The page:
Data from the Foreign and Commonwealth Office (FCO) tells us that over the past couple of years, more and more British nationals have travelled overseas, and the number keeps on growing each year. The FCO, which is in charge of protecting the welfare of British nationals abroad, further states that they have provided assistance to thousands of British nationals who are in need of emergency travel documents. The agency understands that no matter how well prepared people are, they may still find themselves in a difficult or distressing situation overseas. FCO keeps data on hospitalisations, lost and stolen passports and ETDs.
According to FCO data, thousands of British nationals were hospitalised overseas. Figures from the Association of British Insurers (ABI) show that the main cost of claims was for emergency medical treatment. Travel insurers paid out almost £200 million to hundreds of thousands of British travellers to cover their medical and repatriation expenses. Insurers also paid out £128 million to cover trip cancellation costs. Furthermore, the average medical expenses claim was more than £1,200. Meanwhile, £16 million was paid out to almost 90,000 British nationals to cover the cost of baggage lost whilst on an overseas trip. More than 20,000 Britons lost or had stolen passports. The reason for the high cost of medical and repatriation expenses is because medical treatment in foreign countries can be very expensive. Travellers should ensure that they have travel insurance that meets their medical needs and requirements.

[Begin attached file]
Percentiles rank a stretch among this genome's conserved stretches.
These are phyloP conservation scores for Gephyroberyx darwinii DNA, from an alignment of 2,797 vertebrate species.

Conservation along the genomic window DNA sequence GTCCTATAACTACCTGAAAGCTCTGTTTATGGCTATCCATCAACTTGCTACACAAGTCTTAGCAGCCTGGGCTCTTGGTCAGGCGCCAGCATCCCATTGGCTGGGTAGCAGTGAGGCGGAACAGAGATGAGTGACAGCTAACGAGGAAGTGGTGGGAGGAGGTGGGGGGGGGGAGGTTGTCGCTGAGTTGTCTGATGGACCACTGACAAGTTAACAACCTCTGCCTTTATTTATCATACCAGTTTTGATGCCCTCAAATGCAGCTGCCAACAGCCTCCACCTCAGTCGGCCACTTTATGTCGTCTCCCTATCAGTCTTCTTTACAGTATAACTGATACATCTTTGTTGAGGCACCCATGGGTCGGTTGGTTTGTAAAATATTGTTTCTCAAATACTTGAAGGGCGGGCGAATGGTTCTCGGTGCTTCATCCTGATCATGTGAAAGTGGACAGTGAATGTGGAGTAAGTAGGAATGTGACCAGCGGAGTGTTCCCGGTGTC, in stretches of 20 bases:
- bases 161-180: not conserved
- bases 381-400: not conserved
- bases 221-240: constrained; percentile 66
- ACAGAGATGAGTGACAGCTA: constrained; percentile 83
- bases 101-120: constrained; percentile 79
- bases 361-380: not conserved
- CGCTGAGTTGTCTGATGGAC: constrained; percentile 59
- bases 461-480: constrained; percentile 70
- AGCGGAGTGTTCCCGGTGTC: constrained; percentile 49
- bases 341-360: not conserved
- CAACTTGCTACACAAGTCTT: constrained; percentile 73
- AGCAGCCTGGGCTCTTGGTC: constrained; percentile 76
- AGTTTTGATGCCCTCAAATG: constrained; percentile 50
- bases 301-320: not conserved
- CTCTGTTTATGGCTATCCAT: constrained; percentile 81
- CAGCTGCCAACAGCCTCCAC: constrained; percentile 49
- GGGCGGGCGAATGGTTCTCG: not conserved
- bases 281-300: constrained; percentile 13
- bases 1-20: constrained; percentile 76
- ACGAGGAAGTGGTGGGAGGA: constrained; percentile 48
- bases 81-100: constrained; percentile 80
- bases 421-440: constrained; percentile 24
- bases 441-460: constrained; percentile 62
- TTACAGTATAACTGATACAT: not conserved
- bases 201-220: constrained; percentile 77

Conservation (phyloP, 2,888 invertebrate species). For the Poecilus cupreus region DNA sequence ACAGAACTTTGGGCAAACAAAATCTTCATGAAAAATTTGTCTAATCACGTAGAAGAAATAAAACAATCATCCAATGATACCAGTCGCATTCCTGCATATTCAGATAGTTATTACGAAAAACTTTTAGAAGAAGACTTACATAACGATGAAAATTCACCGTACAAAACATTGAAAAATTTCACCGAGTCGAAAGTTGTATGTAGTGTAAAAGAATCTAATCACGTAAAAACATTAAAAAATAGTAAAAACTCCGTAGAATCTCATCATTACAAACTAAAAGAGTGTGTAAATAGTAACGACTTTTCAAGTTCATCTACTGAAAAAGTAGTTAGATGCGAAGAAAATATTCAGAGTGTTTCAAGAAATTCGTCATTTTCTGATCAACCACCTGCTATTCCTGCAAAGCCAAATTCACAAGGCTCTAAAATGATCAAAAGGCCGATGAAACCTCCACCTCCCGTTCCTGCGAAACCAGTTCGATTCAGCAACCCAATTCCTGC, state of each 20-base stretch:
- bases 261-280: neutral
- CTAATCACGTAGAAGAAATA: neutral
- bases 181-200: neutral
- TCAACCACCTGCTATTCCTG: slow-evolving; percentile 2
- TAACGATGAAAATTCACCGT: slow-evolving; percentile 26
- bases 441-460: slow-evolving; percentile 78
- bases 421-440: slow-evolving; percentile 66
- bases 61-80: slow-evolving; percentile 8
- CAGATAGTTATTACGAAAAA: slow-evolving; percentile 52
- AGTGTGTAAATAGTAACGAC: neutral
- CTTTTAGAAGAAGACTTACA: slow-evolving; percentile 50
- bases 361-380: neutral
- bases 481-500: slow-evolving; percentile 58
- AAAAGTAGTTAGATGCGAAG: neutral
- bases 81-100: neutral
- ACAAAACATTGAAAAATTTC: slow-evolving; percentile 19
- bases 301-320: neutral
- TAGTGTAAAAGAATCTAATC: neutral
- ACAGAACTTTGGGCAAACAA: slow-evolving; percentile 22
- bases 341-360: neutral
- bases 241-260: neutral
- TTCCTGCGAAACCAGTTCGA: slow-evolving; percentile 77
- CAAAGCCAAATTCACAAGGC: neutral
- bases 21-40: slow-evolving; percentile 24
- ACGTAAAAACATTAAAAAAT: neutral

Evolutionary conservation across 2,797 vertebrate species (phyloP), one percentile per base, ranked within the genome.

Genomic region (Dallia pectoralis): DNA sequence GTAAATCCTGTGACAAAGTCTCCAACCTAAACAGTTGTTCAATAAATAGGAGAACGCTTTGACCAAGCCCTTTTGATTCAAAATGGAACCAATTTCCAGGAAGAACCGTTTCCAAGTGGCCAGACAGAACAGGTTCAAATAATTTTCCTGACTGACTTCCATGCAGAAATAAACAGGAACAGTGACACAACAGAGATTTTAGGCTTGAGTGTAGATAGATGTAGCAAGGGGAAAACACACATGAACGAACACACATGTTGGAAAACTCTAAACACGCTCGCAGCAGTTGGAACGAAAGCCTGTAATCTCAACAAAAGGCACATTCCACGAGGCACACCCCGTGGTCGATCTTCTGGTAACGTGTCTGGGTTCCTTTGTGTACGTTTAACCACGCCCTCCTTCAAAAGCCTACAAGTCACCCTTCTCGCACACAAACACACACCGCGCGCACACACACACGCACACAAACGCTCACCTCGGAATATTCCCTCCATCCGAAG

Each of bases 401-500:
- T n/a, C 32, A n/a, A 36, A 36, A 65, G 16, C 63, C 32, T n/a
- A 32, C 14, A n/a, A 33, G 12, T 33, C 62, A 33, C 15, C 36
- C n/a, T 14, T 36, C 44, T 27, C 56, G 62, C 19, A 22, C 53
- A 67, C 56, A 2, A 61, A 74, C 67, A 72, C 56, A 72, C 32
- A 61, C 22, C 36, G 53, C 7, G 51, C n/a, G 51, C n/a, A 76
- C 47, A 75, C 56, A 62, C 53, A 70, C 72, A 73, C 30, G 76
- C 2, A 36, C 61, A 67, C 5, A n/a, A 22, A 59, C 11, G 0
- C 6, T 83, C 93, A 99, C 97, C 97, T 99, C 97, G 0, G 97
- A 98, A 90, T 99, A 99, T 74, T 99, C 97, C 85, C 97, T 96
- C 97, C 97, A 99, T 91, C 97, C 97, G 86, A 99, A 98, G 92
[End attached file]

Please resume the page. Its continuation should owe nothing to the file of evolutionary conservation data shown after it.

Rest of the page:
In 2017, there has been a 29% rise in the number of trips booked by European travellers. 22% of European travellers are also taking longer trips in 2017 compared to 2016. Data tells us that Europeans remain eager to travel, and forecasts for the next ten years predict growth rates of 3.9% annually. There has also been a 15% growth of travellers from Europe booking a short break which consists of a return flight and a hotel. The average European traveller leaves an average of 26 days in advance of their travel date before booking. Germany is one country which has seen a huge rise in flights booked for trips lasting more than 21 days. Citizens of the European Union member countries can get a free European Health Insurance Card for free if they are travelling around the European Economic Area. Although this is not a substitute for travel insurance, it gives the traveller access to state-provided healthcare in a European country. According to an analysis done by Finaccord on Travel Insurance and Assistance in Europe, there is a projected increase of purchase of single trip travel insurance in the European market. The study further states that across 20 countries, gross written premiums from travel insurance will increase to EUR 4.54 billion by 2018, which represents a compound annual growth rate of 2.3% relative to 2014.
With the upsurge of British and European travellers, the sales of travel insurance for EU residents also increased. This tells us that people are more aware of the fact that they should protect themselves and their families while on an overseas trip. Whether it is single trip travel insurance or annual travel insurance, the travel insurance industry has benefited from the increased number of holidaymakers from the United Kingdom and Europe.